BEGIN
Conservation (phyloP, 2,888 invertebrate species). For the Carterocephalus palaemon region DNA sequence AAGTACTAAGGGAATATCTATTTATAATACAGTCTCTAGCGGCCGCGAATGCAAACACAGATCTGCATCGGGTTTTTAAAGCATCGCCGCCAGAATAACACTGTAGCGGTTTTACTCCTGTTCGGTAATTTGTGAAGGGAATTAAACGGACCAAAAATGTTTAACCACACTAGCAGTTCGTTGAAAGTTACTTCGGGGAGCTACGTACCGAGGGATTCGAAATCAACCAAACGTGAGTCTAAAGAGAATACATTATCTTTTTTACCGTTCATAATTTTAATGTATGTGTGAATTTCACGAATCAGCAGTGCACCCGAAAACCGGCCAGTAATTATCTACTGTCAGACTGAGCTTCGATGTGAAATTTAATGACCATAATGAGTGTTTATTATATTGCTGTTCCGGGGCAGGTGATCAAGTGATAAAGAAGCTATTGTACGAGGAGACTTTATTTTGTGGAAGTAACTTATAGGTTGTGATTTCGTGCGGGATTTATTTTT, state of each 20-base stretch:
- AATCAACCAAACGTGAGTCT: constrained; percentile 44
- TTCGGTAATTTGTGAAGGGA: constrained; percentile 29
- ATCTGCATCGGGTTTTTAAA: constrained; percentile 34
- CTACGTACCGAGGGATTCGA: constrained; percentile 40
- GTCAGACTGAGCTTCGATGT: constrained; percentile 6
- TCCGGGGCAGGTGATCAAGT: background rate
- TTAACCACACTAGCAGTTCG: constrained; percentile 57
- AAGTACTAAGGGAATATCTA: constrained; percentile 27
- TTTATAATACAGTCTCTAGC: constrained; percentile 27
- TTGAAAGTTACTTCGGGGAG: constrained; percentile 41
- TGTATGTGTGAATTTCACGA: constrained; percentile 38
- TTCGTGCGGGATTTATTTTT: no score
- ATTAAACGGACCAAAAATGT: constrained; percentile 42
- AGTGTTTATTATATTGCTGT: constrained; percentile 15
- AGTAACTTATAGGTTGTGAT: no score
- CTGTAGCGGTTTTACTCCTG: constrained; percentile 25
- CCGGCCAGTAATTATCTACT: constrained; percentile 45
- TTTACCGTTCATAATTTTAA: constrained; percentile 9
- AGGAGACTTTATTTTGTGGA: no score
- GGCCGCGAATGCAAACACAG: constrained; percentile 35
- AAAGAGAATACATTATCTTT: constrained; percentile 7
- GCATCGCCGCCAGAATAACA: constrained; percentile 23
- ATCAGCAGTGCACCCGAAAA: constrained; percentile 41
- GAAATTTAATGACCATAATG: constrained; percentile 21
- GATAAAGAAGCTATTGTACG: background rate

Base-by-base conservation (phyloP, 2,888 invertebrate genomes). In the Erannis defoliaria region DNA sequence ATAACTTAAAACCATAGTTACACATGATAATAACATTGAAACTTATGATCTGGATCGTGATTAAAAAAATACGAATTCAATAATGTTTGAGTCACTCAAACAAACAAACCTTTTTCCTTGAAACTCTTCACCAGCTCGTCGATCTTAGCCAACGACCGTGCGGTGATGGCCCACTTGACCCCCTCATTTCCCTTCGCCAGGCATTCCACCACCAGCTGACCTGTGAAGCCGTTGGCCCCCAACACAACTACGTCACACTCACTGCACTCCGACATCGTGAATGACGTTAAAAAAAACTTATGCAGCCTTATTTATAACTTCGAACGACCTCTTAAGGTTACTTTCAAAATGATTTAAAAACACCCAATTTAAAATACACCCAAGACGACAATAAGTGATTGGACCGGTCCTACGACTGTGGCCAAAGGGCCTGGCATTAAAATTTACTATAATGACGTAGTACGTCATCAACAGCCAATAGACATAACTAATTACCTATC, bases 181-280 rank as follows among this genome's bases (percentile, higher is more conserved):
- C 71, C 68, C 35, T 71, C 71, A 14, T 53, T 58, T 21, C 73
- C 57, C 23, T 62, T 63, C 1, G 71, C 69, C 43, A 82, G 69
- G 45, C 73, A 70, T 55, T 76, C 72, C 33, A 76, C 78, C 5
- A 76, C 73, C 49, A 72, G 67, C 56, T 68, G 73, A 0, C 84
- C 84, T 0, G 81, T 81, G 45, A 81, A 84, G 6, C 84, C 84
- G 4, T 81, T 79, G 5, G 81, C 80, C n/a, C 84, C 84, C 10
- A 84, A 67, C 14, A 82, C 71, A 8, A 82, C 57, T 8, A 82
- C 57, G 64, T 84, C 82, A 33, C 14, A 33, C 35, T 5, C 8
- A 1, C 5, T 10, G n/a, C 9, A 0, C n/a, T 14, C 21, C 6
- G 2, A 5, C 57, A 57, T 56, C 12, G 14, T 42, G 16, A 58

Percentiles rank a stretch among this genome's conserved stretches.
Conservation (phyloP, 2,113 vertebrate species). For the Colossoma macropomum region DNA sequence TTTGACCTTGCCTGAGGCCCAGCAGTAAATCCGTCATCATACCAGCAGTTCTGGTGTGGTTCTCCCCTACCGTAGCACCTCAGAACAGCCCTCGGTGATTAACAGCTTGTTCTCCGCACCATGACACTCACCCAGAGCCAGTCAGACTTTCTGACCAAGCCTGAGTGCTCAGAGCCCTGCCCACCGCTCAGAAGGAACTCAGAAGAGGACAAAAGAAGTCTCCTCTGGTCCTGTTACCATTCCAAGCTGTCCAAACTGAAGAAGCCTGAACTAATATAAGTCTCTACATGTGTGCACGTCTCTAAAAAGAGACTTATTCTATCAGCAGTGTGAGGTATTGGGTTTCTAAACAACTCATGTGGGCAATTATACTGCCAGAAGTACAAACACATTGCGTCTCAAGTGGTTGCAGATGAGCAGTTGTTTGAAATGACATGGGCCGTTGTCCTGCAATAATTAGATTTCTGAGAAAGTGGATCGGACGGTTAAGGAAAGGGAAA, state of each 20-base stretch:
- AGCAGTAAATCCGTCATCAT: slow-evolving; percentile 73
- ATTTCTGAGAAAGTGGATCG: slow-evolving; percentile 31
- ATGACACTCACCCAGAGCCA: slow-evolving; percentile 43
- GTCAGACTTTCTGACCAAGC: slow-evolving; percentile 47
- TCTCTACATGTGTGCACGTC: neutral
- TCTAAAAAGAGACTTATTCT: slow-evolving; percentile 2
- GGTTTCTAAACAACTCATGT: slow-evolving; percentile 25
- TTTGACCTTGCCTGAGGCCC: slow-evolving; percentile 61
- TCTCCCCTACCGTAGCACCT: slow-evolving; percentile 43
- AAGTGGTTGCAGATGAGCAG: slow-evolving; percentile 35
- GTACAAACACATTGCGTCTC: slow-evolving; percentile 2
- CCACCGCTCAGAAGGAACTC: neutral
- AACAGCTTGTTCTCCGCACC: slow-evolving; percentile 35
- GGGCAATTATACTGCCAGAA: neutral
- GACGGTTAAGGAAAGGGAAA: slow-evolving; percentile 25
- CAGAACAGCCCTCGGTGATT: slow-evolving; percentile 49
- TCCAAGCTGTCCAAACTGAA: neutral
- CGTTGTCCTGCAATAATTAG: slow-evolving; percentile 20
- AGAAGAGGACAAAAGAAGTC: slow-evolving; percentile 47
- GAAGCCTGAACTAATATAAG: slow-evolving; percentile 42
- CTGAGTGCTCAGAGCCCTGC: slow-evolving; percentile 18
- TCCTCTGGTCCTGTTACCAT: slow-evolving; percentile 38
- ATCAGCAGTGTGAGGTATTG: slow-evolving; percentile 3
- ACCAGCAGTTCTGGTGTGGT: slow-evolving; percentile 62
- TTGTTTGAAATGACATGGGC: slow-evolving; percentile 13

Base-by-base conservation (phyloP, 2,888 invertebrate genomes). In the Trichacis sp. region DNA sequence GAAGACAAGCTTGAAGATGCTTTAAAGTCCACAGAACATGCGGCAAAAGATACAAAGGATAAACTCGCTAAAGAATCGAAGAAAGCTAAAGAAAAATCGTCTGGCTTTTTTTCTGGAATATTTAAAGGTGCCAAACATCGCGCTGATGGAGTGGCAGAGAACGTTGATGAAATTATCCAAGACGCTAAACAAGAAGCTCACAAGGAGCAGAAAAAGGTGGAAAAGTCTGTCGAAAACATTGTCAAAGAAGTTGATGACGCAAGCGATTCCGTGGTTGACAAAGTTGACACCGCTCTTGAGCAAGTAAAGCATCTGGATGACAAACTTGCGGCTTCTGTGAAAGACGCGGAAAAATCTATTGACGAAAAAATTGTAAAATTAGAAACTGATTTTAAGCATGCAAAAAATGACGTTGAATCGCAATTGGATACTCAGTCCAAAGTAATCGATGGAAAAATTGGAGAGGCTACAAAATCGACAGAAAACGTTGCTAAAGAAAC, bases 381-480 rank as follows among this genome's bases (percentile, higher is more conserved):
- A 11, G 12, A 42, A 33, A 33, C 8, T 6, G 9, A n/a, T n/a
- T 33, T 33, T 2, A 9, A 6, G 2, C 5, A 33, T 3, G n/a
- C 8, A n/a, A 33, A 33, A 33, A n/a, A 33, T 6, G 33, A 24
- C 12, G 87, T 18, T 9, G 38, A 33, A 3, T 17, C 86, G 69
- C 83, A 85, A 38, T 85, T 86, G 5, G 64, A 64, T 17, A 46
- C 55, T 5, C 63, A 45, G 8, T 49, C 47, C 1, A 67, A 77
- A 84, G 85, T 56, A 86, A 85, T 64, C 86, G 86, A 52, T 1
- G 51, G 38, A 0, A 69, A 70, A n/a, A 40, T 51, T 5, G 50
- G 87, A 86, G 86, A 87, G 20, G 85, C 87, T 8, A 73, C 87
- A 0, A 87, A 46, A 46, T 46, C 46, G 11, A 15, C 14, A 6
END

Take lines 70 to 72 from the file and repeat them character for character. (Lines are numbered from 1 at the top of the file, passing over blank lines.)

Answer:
- C 83, A 85, A 38, T 85, T 86, G 5, G 64, A 64, T 17, A 46
- C 55, T 5, C 63, A 45, G 8, T 49, C 47, C 1, A 67, A 77
- A 84, G 85, T 56, A 86, A 85, T 64, C 86, G 86, A 52, T 1